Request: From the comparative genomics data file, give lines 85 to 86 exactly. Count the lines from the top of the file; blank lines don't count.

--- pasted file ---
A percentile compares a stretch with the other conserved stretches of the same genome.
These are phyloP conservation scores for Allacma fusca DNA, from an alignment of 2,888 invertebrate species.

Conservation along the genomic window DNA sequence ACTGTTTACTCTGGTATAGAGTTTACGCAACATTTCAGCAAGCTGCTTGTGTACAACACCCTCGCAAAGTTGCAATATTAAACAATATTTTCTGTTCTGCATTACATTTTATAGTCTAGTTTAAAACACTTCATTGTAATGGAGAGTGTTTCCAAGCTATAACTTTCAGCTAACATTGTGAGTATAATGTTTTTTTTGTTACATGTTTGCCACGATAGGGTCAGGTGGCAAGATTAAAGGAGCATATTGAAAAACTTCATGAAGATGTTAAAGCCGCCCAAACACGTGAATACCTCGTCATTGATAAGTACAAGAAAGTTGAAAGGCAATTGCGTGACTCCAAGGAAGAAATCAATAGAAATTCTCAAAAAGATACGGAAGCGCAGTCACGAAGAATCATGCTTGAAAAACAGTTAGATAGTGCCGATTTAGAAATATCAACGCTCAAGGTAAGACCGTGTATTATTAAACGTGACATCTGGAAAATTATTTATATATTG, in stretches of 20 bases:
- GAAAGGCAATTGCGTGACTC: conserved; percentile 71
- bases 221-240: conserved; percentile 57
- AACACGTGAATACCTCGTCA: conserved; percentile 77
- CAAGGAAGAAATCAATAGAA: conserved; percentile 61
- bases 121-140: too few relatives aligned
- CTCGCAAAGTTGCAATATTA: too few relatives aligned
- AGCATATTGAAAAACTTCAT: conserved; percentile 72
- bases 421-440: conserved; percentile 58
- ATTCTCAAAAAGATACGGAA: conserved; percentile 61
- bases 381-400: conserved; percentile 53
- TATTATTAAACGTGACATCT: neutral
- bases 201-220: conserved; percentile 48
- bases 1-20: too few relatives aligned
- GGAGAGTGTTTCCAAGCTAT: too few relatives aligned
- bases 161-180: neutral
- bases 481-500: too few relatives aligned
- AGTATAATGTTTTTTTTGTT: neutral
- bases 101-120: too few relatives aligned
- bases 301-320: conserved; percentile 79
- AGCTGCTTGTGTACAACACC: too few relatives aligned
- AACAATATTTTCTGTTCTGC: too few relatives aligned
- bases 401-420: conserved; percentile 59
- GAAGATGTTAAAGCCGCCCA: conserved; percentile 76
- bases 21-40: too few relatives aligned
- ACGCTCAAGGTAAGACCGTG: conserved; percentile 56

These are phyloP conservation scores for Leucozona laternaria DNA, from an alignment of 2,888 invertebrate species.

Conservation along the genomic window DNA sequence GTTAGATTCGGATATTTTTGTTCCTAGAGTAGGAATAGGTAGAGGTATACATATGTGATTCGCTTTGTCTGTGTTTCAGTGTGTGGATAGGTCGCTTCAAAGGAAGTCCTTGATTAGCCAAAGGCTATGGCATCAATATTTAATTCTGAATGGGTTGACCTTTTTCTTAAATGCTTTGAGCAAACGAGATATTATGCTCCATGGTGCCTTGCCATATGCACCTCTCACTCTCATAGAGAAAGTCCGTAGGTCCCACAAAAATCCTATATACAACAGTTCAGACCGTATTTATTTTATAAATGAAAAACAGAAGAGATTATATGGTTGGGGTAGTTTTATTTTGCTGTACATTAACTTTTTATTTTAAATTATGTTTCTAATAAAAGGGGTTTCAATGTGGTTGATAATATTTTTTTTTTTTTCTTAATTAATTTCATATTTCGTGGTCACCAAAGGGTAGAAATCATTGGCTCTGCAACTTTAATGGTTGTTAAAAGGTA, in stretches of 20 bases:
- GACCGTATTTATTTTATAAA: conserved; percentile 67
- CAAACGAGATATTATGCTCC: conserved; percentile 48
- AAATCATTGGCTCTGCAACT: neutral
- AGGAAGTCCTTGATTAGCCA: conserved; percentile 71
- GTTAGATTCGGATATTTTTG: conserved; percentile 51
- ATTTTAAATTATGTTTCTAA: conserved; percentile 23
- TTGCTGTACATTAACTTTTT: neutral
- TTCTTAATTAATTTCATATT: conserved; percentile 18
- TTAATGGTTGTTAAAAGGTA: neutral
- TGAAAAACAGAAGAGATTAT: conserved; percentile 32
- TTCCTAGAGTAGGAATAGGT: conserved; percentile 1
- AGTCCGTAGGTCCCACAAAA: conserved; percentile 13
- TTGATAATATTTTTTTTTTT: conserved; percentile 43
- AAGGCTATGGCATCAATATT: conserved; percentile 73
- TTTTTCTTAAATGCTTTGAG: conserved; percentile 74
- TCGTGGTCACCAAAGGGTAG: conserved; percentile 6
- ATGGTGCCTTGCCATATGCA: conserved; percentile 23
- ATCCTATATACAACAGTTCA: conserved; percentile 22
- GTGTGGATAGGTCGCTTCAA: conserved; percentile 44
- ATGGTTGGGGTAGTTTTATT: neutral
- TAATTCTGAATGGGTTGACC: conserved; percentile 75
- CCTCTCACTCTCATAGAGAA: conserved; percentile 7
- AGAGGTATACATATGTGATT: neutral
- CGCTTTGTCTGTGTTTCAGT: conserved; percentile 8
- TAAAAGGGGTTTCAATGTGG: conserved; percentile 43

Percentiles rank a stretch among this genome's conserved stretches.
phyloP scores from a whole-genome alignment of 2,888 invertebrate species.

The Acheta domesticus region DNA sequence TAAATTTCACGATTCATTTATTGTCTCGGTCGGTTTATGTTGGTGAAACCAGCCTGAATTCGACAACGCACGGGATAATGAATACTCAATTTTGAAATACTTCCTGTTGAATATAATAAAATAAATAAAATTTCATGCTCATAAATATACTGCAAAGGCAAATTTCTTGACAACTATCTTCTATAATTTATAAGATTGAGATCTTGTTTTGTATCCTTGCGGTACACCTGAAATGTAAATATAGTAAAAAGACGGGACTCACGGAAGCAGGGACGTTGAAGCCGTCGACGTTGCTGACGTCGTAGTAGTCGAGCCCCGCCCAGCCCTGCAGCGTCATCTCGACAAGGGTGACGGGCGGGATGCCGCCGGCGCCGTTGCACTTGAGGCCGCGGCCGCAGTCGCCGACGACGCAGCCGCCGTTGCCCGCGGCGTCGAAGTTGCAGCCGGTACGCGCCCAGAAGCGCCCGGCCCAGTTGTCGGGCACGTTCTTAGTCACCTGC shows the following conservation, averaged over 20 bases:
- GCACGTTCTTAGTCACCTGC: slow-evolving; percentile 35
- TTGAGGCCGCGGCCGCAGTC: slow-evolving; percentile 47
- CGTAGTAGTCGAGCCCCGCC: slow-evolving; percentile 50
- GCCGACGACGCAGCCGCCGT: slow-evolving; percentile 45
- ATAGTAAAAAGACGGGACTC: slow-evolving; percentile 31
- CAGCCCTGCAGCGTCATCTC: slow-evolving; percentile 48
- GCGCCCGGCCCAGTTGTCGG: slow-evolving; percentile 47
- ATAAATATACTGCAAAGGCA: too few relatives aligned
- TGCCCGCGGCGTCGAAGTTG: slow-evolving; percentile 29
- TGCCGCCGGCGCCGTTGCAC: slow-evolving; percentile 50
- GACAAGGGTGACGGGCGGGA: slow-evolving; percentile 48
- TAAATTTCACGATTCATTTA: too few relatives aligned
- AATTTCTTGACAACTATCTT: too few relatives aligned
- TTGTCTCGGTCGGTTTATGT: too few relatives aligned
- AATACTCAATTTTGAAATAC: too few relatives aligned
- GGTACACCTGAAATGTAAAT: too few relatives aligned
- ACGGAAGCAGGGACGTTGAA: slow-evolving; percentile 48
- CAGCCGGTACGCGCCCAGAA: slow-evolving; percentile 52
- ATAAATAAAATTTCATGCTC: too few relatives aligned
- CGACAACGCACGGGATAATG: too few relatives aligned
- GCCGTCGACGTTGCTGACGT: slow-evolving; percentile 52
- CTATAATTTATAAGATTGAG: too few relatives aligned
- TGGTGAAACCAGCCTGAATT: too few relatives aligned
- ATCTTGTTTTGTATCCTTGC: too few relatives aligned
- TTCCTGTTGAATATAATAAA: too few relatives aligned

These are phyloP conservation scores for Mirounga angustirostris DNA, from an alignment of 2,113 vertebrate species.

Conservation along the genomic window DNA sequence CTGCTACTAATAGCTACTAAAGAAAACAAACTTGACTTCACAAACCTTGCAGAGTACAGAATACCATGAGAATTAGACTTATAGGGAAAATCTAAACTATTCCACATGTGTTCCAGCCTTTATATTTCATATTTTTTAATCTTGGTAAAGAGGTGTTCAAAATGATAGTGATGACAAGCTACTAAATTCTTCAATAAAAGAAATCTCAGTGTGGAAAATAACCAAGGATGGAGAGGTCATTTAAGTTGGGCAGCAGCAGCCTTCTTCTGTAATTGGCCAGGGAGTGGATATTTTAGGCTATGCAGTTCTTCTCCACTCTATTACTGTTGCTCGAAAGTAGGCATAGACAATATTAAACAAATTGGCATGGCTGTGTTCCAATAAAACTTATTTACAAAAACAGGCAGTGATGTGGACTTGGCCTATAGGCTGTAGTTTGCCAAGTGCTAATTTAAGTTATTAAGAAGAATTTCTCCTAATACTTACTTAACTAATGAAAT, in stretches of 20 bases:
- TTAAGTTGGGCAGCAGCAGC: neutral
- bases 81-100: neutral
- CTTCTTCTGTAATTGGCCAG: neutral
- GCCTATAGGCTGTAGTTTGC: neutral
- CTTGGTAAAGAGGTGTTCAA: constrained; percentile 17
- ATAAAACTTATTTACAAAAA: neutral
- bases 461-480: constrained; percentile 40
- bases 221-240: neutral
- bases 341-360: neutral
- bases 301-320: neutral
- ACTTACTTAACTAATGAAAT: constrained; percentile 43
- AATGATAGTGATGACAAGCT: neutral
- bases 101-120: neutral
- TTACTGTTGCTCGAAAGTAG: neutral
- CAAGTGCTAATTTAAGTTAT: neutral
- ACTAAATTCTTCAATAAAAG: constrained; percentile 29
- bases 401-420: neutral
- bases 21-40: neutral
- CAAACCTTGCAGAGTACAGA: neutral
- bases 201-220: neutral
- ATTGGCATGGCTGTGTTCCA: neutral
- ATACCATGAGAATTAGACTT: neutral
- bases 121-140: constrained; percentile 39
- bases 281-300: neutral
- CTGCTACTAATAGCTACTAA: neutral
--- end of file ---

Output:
Conservation along the genomic window DNA sequence CTGCTACTAATAGCTACTAAAGAAAACAAACTTGACTTCACAAACCTTGCAGAGTACAGAATACCATGAGAATTAGACTTATAGGGAAAATCTAAACTATTCCACATGTGTTCCAGCCTTTATATTTCATATTTTTTAATCTTGGTAAAGAGGTGTTCAAAATGATAGTGATGACAAGCTACTAAATTCTTCAATAAAAGAAATCTCAGTGTGGAAAATAACCAAGGATGGAGAGGTCATTTAAGTTGGGCAGCAGCAGCCTTCTTCTGTAATTGGCCAGGGAGTGGATATTTTAGGCTATGCAGTTCTTCTCCACTCTATTACTGTTGCTCGAAAGTAGGCATAGACAATATTAAACAAATTGGCATGGCTGTGTTCCAATAAAACTTATTTACAAAAACAGGCAGTGATGTGGACTTGGCCTATAGGCTGTAGTTTGCCAAGTGCTAATTTAAGTTATTAAGAAGAATTTCTCCTAATACTTACTTAACTAATGAAAT, in stretches of 20 bases:
- TTAAGTTGGGCAGCAGCAGC: neutral